Cloud Hosting vs Shared Hosting: Which Is Better?

Irish consumers love to shop online so much that they are more likely to buy from an international website than physically go to a local store. We spent 2.7 billion on foreign websites last year alone.

This can be a golden opportunity for your local business though as e-commerce websites in Ireland have seen revenue grow by 45%. By going where the shoppers are, you can get a competitive edge over other local businesses.

One of the first things you will need to consider with your new website is cloud hosting vs shared hosting. Which one you choose will depend on your experience level, website size, and amount of traffic.

Not sure which one is best for your website? No problem, we will explain what each one is and how they work.

What is Hosting?

Hosting services are essentially making space available for rent. This space is where your website’s data lives.

Your site files are what your website visitors actually see when they visit your website. So the building block of your website, the HTML, and images or video files are all site files.

When you look for website services, you will see both domain and hosting services. You need both to have your website up and fully functional.

What is Shared Hosting?

The cheapest and most popular way for people to host their website is with shared hosting. Your website data gets housed on a single server with other companies website data.

Each user then gets a certain amount of bandwidth. But each user can also put an unlimited number of websites on their account.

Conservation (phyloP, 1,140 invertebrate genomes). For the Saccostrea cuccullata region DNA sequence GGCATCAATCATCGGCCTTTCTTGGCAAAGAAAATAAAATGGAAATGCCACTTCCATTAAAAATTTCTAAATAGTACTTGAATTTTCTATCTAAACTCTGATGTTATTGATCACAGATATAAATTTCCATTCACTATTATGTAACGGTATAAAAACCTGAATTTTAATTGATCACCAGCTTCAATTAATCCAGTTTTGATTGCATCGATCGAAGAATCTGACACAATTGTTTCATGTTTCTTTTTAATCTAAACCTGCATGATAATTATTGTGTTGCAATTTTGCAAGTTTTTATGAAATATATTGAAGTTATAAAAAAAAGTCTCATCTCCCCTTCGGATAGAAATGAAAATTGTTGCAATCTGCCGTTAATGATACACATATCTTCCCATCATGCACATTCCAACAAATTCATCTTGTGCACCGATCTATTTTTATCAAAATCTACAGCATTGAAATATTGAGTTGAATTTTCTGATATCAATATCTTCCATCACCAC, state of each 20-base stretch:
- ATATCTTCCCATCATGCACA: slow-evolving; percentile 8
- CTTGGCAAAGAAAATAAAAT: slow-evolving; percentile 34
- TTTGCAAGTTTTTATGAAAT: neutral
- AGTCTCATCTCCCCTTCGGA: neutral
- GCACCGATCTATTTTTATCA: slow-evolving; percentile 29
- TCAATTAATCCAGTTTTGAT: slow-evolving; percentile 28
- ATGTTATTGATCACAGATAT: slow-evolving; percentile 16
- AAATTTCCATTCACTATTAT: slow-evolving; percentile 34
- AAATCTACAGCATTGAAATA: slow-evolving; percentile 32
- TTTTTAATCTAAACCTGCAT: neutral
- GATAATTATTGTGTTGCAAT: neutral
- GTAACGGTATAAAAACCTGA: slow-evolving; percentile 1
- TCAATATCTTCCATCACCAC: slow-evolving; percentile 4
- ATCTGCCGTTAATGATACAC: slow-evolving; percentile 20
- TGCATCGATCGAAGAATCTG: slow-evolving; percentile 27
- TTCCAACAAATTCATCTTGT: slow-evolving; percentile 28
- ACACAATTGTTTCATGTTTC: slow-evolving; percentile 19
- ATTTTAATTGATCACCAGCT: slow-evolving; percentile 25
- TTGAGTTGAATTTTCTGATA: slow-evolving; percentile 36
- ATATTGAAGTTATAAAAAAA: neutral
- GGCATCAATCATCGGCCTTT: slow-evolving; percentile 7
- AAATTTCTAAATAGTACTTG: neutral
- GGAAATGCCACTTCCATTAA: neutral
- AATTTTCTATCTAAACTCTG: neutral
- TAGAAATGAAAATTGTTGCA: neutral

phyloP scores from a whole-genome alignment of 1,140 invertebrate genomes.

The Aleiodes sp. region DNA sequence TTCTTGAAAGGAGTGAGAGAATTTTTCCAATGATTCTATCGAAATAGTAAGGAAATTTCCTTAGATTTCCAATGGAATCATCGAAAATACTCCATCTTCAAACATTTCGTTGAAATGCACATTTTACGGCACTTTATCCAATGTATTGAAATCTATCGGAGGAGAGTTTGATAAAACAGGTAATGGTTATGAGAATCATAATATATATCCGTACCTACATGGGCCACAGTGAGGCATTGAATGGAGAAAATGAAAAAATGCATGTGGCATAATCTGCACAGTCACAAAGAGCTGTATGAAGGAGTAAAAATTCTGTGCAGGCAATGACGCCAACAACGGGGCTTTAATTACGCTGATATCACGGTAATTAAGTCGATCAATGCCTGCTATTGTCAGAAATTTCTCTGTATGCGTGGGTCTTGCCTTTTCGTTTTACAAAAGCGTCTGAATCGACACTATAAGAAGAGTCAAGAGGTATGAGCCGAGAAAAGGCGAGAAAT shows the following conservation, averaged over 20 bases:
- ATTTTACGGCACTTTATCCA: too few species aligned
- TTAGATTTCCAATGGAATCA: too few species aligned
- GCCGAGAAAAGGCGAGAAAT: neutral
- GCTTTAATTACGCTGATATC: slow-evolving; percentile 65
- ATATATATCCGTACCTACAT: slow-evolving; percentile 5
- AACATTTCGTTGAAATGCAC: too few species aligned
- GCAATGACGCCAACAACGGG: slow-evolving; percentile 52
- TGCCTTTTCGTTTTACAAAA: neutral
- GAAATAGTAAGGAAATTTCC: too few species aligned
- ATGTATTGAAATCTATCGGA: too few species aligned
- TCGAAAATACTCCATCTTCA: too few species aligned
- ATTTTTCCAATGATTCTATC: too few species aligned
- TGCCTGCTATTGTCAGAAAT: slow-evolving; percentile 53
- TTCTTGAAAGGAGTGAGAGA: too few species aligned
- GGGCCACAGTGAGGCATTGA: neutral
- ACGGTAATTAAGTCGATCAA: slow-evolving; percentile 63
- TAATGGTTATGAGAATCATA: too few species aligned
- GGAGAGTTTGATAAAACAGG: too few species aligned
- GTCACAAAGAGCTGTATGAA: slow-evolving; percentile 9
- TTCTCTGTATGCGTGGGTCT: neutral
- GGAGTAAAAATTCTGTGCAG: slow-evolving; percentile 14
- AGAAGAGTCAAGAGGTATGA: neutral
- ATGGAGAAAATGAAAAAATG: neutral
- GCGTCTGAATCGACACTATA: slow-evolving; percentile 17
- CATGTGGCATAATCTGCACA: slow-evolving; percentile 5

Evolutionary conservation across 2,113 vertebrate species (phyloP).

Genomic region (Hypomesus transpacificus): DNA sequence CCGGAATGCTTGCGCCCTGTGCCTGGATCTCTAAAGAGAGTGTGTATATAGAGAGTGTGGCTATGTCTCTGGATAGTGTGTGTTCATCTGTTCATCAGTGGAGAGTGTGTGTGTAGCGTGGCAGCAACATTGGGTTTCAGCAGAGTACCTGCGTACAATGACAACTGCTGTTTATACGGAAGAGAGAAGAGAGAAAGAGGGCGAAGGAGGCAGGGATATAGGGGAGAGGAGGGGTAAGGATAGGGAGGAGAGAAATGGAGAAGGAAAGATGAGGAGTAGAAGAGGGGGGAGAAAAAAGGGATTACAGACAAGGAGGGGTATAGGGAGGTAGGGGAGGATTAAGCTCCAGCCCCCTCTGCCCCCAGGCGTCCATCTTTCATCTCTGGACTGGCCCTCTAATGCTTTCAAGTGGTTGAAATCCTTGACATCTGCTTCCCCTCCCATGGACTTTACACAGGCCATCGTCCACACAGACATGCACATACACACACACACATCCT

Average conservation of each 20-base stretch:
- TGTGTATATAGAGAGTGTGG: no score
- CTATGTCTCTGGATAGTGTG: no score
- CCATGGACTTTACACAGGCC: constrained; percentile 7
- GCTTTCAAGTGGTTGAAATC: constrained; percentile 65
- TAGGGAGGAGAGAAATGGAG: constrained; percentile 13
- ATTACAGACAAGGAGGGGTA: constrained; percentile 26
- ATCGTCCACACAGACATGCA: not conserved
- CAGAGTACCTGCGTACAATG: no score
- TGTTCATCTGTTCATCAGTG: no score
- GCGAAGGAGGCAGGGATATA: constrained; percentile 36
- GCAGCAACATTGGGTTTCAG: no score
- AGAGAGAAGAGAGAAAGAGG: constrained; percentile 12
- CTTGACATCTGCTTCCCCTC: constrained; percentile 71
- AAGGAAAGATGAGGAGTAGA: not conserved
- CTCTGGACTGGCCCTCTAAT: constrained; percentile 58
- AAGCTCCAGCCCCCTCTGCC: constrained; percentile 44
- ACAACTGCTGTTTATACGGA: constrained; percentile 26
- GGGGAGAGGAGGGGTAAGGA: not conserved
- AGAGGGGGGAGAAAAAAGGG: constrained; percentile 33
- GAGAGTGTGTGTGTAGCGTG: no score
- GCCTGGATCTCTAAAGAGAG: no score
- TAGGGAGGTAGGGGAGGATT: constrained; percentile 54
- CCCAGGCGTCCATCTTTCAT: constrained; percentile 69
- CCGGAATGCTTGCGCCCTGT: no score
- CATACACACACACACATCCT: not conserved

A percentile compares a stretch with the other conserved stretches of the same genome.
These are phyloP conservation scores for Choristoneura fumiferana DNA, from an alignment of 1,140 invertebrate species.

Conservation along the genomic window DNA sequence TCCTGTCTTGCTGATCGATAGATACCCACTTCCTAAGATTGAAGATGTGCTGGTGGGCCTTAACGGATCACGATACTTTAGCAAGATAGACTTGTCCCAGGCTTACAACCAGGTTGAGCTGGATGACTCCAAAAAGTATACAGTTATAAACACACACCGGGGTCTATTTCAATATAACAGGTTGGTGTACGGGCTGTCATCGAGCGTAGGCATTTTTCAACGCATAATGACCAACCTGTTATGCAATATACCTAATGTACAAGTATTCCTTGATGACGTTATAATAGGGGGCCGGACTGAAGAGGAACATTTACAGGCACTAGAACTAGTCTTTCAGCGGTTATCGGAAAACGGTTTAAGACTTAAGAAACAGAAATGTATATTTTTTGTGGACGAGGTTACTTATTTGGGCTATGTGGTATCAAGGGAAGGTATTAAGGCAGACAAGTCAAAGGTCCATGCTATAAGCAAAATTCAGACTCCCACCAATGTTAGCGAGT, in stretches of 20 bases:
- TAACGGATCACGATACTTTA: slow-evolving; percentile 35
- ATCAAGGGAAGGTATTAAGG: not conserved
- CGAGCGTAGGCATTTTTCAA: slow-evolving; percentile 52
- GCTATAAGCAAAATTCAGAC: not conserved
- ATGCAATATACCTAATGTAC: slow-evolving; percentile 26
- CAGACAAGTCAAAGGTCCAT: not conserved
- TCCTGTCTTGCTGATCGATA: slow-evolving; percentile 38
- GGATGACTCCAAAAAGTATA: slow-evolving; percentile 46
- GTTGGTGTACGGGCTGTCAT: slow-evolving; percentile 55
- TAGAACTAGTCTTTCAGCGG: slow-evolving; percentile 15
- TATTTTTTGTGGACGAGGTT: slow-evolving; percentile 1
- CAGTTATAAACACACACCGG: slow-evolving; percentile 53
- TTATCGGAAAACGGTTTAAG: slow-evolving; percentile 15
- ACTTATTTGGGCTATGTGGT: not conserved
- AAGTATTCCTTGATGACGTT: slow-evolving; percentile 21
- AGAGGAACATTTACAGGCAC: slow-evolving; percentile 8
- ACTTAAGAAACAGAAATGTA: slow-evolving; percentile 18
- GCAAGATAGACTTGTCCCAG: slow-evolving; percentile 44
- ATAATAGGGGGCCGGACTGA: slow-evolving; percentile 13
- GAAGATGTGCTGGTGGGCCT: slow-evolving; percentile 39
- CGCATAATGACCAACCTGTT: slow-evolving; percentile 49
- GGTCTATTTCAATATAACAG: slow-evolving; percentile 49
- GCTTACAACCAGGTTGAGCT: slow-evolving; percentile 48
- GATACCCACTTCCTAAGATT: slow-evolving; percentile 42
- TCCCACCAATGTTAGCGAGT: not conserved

So there could be one server for a handful of accounts. But there could be thousands of websites managed by those accounts.

This setup has a set amount of resources that get utilised by everyone on that server.

What is Cloud Hosting?

This is the most desirable method of hosting for sites that are quite large. Instead of limiting your site to a single server, it uses the resources of multiple servers.

A cluster of servers works together to keep a website running. So a website that gets heavy traffic can utilise the team of servers to prevent one from getting overwhelmed and crashing your site.

Server Configuration

Just like the technology in your home, servers have a certain amount of processing power. Beyond that amount, they start to freeze up and fail.


With shared hosting, those resources are now divided up by everyone using that server. Now don’t get nervous, hosting providers actively managers the users on a particular server. This helps balance the demand on each of the servers.

It’s in their best interest to make sure that you are happy, so that means your website needs to work. So they balance resources demand among their customers to make sure their servers work properly.